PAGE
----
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Introductie van Micorosoft SQL Server 2016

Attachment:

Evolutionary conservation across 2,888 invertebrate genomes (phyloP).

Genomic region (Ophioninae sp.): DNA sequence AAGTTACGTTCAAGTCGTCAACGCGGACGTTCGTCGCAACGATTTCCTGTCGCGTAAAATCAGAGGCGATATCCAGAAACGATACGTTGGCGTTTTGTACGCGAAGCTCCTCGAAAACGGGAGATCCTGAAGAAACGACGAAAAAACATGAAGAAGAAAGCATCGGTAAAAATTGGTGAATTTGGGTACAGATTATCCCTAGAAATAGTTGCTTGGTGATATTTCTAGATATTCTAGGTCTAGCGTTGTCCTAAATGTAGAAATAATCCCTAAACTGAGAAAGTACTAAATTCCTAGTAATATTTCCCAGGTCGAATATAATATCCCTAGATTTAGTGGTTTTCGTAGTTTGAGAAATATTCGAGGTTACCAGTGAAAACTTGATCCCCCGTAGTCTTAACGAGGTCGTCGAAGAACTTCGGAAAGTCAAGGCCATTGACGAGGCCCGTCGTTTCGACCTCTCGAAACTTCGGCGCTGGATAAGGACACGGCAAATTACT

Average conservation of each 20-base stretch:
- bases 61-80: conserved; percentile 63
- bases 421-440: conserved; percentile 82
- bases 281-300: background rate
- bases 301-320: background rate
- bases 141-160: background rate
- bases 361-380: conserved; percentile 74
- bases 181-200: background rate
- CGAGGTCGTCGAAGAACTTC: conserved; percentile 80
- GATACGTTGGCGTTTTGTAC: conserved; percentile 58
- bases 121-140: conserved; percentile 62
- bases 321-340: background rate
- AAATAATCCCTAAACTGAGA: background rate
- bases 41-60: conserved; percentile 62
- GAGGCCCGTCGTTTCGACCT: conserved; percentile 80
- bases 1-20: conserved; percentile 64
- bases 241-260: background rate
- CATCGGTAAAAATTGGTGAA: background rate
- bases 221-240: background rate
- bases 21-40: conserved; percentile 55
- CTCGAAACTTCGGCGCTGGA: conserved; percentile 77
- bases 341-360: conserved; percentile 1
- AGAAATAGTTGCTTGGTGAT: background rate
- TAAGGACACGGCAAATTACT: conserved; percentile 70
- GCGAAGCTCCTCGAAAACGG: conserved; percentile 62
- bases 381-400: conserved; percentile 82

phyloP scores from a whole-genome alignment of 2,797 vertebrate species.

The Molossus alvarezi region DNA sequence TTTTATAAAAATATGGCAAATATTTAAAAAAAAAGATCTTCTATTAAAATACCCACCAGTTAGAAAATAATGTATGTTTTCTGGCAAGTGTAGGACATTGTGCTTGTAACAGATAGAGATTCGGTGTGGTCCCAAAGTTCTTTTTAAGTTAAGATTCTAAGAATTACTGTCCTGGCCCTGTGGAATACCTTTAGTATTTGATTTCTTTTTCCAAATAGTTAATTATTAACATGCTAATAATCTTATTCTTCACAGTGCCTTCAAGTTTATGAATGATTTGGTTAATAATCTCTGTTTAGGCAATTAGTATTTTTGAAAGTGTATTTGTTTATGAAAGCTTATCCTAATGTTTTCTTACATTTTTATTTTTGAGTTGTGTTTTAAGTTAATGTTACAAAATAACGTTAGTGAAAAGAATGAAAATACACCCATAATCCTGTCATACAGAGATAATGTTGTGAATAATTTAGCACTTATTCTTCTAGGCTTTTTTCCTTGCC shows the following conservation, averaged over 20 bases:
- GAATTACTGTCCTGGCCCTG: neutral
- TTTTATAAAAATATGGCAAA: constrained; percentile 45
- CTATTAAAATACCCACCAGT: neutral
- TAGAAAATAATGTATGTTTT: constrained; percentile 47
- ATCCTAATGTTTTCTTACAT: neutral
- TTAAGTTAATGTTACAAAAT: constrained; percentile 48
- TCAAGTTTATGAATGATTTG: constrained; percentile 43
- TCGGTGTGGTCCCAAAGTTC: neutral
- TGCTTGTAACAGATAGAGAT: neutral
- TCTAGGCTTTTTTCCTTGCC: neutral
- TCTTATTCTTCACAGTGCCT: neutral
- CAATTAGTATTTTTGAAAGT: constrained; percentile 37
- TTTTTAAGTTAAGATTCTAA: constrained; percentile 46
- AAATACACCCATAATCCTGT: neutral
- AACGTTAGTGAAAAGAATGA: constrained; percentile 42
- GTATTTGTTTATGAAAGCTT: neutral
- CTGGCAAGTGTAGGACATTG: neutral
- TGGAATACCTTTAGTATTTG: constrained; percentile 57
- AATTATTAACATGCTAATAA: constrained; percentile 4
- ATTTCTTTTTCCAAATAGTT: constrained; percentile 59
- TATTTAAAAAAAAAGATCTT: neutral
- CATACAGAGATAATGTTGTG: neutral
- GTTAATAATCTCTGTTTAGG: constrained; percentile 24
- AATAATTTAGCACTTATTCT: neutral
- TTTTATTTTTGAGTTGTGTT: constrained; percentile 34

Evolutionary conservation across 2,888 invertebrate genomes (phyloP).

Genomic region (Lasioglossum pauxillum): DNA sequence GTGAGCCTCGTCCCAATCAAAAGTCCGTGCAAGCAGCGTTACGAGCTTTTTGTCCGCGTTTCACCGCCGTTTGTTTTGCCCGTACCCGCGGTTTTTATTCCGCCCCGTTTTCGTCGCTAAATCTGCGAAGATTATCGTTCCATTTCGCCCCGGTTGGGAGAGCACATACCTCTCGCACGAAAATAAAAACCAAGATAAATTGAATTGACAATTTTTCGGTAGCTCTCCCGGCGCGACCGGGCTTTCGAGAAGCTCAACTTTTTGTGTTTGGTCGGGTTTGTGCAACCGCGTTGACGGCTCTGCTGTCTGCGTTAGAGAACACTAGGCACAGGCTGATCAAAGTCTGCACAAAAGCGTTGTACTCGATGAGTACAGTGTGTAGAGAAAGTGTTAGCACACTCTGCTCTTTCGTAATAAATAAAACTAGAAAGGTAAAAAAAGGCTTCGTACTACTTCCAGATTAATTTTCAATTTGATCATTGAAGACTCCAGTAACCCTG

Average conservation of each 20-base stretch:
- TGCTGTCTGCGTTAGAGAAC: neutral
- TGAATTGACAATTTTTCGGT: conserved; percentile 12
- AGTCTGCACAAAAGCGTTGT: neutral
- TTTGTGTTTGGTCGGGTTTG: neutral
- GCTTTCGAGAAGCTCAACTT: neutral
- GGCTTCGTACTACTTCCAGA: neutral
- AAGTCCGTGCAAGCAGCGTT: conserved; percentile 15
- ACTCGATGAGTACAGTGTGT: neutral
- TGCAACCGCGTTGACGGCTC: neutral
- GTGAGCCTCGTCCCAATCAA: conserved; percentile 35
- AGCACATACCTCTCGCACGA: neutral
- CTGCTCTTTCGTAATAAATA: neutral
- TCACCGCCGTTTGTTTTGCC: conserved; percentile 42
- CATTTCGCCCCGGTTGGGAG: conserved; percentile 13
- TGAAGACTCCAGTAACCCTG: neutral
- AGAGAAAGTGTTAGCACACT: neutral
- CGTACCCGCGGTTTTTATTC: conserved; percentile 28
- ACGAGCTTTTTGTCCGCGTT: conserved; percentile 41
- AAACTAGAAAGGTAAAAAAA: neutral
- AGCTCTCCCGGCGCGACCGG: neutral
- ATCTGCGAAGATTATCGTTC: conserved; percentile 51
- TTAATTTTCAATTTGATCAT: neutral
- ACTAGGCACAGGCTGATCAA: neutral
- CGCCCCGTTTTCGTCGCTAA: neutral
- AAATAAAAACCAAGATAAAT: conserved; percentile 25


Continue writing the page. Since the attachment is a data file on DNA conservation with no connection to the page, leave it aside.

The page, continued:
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68 C H A P T E R 5 | Broader data access Change tracking or change data capture cannot be enabled for the history table. Note If the history table is not empty, the data consistency check ensures that the end-period column value is greater than or equal to the start-period column value in each row. Converting an existing table to temporal If you have an existing table that you want to start using as a temporal table, you must add period columns and optionally add the HIDDEN flag on these columns, as shown in Example 5-4. That way, the change in the table structure does not affect existing applications. When you add the period columns, you must specify a default date and time for the start and end periods. For the start period, be sure to use a default date and time that is not in the future. The end period's default must be the maximum value for the datetime2 data type. If your existing table already has period columns, include only the PERIOD FOR SYSTEM_TIME clause in the ALTER TABLE statement and reference the existing columns as parameters. Important If you are not using Enterprise Edition, be aware that the addition of a nonnullable column to a table can be an expensive operation. Example 5-4: Converting an existing table to temporal -- Create history schema CREATE SCHEMA History; GO -- Add period columns as hidden ALTER TABLE [Production].[ProductInventory] ADD ValidFrom datetime2(0) GENERATED ALWAYS AS ROW START HIDDEN CONSTRAINT DF_ValidFrom DEFAULT CONVERT(datetime2 (0), '2008-03-31 00:00:00') , ValidTo datetime2(0) GENERATED ALWAYS AS ROW END HIDDEN CONSTRAINT DF_ValidTo DEFAULT CONVERT(datetime2 (0), '9999-12-31 23:59:59'), PERIOD FOR SYSTEM_TIME (ValidFrom, ValidTo); GO ALTER TABLE [Production].[ProductInventory] SET (SYSTEM_VERSIONING = ON (HISTORY_TABLE = [History].[ProductInventory_History])); Understanding the effect of data changes Let's consider a simple example in which insert, update, and delete operations change data in a temporal table. First, when you insert a row into a new temporal table, the database engine sets the start-period column's value to the transaction's start time in the Coordinated Universal Time (UTC) time zone and sets the end-period column's value to 9999-12-31, as shown in Figure 5-2. All rows inserted as part of the same transaction have the same start-period column value. Figure 5-2: A new row in a temporal table. Note The start- and end-period columns are managed entirely by the database engine. It blocks any attempt to insert or update a value in these columns. Furthermore, you cannot truncate the

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